Project Backboard

Been saying this for a while now, but personal projects are the best, especially when they connect you with other like minded people. Which is certainly the case with Dan Peterson of Project Backboard. He’s been doing amazing things with outdoor basketball courts all over the country. Taking broken down courts and turning them into beautiful works of art that locals are excited to play on. Recently we visited a few of his courts in Los Angeles together, and I was able to talk with him first hand about the process and how things have developed over the years. I really applaud this project and hope that it continues to grow. If you want to check out more of what PB has done, go to their WEBSITE or follow along on their INSTAGRAM PAGE.

If you recognize the bridge in the Watts Oasis images, that’s because it is the very bridge from those famous scenes in White Men Can’t Jump. I personally love that movie and was ecstatic when Dan told me what it was.

Click here to check out some prints from my Hoops Project.

1) Where are you from and what place has basketball taken in your life (prior to Project Backboard) ?

I grew up in suburban NY during the heyday of the great 1990s Knicks teams and ultimately played a year of basketball at Iona College before leaving my official playing days behind.

2) When did you come up with the idea for Project Backboard(PB)? 

Project Backboard wasn't really my idea! I started the work just by painting lines on public courts in Memphis that did not have any just because I loved outdoor basketball.

3) How long/what did it take to get things going for PB? 

I got my first large grant about a year after starting Project Backboard but it was another year before I did the court with William LaChance in St. Louis that really got a lot of attention and opened the door for Project Backboard to become what it is today. 

4) What was the initial reaction? How have reactions changed since you started? 

The initial reaction was overwhelmingly positive and that is the reaction I have continued to get. That said, this style of court has become surprisingly common over the past 12-18 months that the reaction now may be a bit more restrained than the early courts. No one had ever seen anything like the William LaChance court when we first painted it.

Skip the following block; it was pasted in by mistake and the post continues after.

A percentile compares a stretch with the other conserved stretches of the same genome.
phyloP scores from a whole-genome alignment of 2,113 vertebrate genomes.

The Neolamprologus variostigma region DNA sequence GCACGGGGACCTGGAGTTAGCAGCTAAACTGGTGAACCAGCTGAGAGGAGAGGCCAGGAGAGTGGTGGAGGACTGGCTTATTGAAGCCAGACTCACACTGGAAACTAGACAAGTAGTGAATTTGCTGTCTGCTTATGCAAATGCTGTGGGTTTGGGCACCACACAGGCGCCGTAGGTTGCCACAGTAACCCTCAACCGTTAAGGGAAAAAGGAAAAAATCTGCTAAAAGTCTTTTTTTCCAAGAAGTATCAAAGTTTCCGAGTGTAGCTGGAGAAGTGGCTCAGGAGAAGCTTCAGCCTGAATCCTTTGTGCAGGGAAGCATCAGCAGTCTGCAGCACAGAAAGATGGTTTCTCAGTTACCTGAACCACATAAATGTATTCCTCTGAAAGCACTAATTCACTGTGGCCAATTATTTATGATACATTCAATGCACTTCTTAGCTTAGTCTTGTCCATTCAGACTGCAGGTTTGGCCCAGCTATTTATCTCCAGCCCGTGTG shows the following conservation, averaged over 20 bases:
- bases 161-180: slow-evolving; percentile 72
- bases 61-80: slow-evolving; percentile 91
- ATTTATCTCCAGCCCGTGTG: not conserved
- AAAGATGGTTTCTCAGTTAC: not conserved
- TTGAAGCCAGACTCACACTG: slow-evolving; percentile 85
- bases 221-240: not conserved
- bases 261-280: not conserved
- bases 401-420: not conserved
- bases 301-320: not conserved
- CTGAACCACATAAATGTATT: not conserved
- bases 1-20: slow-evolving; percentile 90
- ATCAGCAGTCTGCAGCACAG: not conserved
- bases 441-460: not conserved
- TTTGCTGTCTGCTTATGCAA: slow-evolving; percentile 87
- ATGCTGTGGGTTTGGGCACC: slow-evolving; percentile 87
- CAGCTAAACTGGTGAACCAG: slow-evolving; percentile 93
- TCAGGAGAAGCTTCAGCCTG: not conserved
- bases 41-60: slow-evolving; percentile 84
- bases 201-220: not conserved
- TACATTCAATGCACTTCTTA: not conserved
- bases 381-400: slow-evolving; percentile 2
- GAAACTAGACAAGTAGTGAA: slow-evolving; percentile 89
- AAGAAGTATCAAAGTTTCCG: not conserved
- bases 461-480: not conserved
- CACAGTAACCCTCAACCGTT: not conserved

5) How have you gone about getting funding for these projects? 

A lot of the courts are funded either by community or corporate foundations.

6) What is the process like from the original idea for a court to the final execution? 

The painting process is different for each court depending on what the artist has in mind for the court artwork. Sometimes its a lot of measuring and straight lines or curves and other times we create a grid across the entire surface of the court and drawing the artwork box by box. 

7) PB has teamed up with some big name companies. How have those relationships come about? 

People reach out and I respond! I am always open to collaborating but the successful projects have been ones were the brands are able to be a little less “corporate” in their approach and allow the artist the freedom to create and lead the project vision. 

8) What is the overall goal for PB?

For every community to have a safe and inviting basketball court. I love outdoor basketball and want to share that with others but, from my perspective, the way that will happen is when individual community members step up to help care for public spaces and hold those charged with maintaining those spaces accountable.

9) Any big projects in the works that you want to share? 

Yes! Looking forward to a few courts in the Bay Area and a court in Puerto Rico along with a handful of others.

10) Random thoughts on PB......

I appreciate all the support and, as I said, always open to collaborating and helping others follow my example so don't hesitate to reach out!